استراتژی در کسب و کار خانوادگی: به سوی برنامه تحقیقات چند بعدی
|کد مقاله||سال انتشار||مقاله انگلیسی||ترجمه فارسی||تعداد کلمات|
|12693||2010||9 صفحه PDF||سفارش دهید||9853 کلمه|
Publisher : Elsevier - Science Direct (الزویر - ساینس دایرکت)
Journal : Journal of Family Business Strategy, Volume 1, Issue 1, March 2010, Pages 6–14
The purpose of this article is to stimulate new ideas for research and guide authors in developing submissions suitable to the scope and vision of the Journal of Family Business Strategy. Toward this aim, the article reviews 10 areas of research relevant to strategic thinking in family business. In each area, it reviews major contributions, highlights promising areas of inquiry, and presents a set of integrated research questions for further exploration.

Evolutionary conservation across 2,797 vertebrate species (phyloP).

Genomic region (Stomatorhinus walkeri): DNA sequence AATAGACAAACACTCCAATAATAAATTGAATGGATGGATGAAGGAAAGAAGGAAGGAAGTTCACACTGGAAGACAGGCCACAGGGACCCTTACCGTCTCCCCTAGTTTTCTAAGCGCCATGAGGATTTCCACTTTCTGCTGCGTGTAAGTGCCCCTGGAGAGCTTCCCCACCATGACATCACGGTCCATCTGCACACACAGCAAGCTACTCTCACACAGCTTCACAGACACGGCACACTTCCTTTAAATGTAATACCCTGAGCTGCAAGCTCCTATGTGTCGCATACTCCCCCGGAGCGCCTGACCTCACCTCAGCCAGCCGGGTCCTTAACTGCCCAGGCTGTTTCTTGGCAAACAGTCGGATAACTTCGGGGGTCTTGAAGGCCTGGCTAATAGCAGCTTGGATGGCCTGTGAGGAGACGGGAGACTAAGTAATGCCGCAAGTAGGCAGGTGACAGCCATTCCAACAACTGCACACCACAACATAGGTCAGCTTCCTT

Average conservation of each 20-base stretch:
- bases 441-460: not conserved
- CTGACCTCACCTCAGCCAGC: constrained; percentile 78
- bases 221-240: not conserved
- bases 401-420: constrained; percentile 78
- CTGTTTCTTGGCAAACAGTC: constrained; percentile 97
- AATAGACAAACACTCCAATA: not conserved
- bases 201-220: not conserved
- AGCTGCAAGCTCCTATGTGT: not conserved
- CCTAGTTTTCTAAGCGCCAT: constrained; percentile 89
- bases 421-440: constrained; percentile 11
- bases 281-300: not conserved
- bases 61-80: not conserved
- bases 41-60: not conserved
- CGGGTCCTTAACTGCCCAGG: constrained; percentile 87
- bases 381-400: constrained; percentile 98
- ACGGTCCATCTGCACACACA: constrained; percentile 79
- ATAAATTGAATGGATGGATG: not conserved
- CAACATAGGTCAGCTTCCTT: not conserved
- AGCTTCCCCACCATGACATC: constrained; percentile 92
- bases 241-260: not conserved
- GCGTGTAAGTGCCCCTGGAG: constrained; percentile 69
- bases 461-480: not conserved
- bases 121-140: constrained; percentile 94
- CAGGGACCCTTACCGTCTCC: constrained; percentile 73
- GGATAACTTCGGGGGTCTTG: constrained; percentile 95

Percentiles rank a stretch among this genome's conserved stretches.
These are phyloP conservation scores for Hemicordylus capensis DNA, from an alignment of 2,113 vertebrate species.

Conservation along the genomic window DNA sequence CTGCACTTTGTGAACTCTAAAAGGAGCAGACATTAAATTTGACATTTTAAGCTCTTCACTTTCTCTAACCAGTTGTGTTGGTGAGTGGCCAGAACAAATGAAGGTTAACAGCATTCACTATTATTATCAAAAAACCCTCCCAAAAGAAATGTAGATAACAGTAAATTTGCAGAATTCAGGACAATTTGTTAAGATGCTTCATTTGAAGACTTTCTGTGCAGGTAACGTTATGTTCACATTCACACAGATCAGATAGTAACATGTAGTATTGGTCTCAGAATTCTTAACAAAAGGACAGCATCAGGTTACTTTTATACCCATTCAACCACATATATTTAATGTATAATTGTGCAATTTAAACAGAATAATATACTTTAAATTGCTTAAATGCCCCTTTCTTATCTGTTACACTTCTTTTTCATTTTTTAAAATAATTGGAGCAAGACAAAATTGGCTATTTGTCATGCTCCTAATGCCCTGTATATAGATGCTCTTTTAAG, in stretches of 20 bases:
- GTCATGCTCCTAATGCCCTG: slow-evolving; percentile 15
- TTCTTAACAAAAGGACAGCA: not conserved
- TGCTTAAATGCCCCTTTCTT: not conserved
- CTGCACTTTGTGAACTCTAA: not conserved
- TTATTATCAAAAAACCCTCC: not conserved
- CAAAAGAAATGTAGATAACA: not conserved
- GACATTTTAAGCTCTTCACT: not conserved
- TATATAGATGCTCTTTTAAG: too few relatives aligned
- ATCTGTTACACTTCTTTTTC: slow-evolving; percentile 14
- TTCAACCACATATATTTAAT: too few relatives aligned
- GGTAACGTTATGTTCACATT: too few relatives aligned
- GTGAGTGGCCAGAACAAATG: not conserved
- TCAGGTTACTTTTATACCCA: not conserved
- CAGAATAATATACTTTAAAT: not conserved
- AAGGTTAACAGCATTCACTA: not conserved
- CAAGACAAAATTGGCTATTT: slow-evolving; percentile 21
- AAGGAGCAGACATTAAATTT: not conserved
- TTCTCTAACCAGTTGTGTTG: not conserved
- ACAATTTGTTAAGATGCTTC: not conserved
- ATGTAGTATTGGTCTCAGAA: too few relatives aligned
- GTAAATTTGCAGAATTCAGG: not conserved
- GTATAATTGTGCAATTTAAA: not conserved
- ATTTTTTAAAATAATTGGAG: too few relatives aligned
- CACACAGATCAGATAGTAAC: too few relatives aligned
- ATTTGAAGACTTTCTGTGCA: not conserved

If ever a field needed greater attention and more outlets for theory and research, family business1 is it. The proportion of family business related journals to overall journals is negligible. The proportion of family businesses to all other businesses is overwhelming as is the contribution of family businesses to Gross World Product (GWP), employment and employment growth (IFERA, 2003). It is with this in mind that we embark on this journey of discovery and launch a new scientific journal: The Journal of Family Business Strategy (JFBS). Thirty years ago, there was no appreciable academic research on family business. What few articles existed largely demonized family companies with anecdotes. The successes of family business were all but ignored. Today, we are witness to an ever increasing number of articles dealing with family business, both in specialized (see, e.g., Bird et al., 2002, Chrisman et al., 2003, Heck and Mishra, 2008 and Rogoff and Heck, 2003) and mainstream journals (Chrisman et al., 2008 and Debicki et al., 2009). Likewise, there is a proliferation of dedicated family business chairs at universities and a variety of international academic conferences around the topic (Kaplan et al., 2000 and Sharma et al., 2007). Enticed by such developments, the esteemed publisher Elsevier conducted extensive research and concluded that the family business field has grown to a stage that supported – and required – another scholarly journal. We are proud to launch of Journal of Family Business Strategy which appeals to readers from a wide range of backgrounds. JFBS aims to be a primary publication outlet for academics and scholars. The Journal is not affiliated with any single organization or academic society. The aim of JFBS is to investigate family business strategy from different perspectives and disciplinary backgrounds, starting from well-grounded theoretical foundations and using rigorous research methods. Family businesses sit at the intersection of commerce and family, and as such have unique characteristics, opportunities and threats. These distinctive elements, from their different managerial behavior, to leveraging the family name, are all strategic issues that JFBS seeks to address. JFBS focuses on family and business dynamics and their many effects on family business strategy in its broadest sense. As evidenced by the editorial team, JFBS seeks research and understanding of family business strategic issues from around the world, from multiple cultures, and from a wide variety of social and economic systems. Therefore, JFBS covers a broad spectrum of organizations, independent of developmental stage, geographic location and ethnic background, level of internationalization, and size – from the largest and oldest businesses in the world to the newest and most innovative venture. JFBS publishes a broad range of topics relating to strategy in family business, a woefully understudied aspect of family business (Ibrahim et al., 2008 and Zahra and Sharma, 2004). The need for a distinct journal in the area of strategy is grounded in several facts. The past 30 years of research have consistently shown that the strategies that characterize successful family businesses are often quite different from those companies typically studied by strategy and other researchers looking at non-family businesses (Chrisman et al., 2005 and Sharma et al., 1997). Due to family influence, family businesses have characteristics that differentiate them from non-family businesses (Moores, 2009), pursue strategies different from non-family firms (Kotey, 2005), and private businesses have been shown to pursue different strategies than listed companies (Trostel & Nichols, 1982). For instance, research shows that family businesses are value-driven (Denison et al., 2004 and Olson et al., 2003), pursue other than merely financial goals (Astrachan and Jaskiewicz, 2008, Gomez-Mejia et al., 2007, Zellweger and Astrachan, 2008a and Zellweger and Astrachan, 2008b), can rely on networks and long-term relationships fostering trust and altruism (Anderson et al., 2005, Carney, 2005 and Karra et al., 2006), achieve market success by identifying family with brand identity (Craig, Dibrell, & Davis, 2008), and frequently have a long-term perspective (Le Breton-Miller & Miller, 2006). These characteristics shape family business strategy and can make family business strategy different from that found in non-family businesses. JFBS focuses on these distinct characteristics and their strategic implications and provides a publication outlet for scholarly research on this topic. Strategic management research predominantly explores large non-family businesses (see, e.g., Furrer et al., 2008 and Hoskisson et al., 1999). The focus is largely on strategy as a route to performance and primarily focuses on competitive strategies (Furrer et al., 2008). This is consistent with an increase in the use of secondary data in strategy research as secondary data almost always is derived from listed companies (particularly in the USA) and therefore widely available (Phelan, Ferreira, & Salvador, 2002). There is the open question as to the applicability of research results from large, primarily non-family businesses to family business, private business, and smaller business. Strategy research in entrepreneurship, on the other hand, is generally concerned with individuals or groups pursuing lucrative opportunities and driving the strategic decision making process particularly in new and emerging enterprises (see, e.g., Busenitz et al., 2003, Schendel and Hitt, 2007 and Shane and Venkataraman, 2000). Research in social and family psychology shows that families are a particular type of group bonded by kinship ties, norms, and altruism (Rothausen, 1999, Stewart, 2003 and Walters, 1982). Such ties are not financial, transactional, or market-based in nature – rather they are relational and systemic; a single relationship may affect an entire constellation of alliances (Cox & Paley, 1997). Therefore, families and family dynamics are likely to affect the strategy process differently than individuals or non-kinship groups and deserve special consideration (c.f., Chrisman et al., 2005, Dyer, 2003 and Litz, 1997). Likewise, business strategy affects family dynamics and likely cohesion and longevity. JFBS sheds light on all these dynamics. To present our thoughts on important topics in family business strategic thinking and to guide authors in developing submissions suitable to the scope and vision of the JFBS, we thought it would be helpful to elaborate on the scope of manuscripts we seek to publish in the following ten general themes. JFBS will gladly consider articles that are beyond these themes. The below are merely offered for guidance and do not represent any constraint on what is acceptable.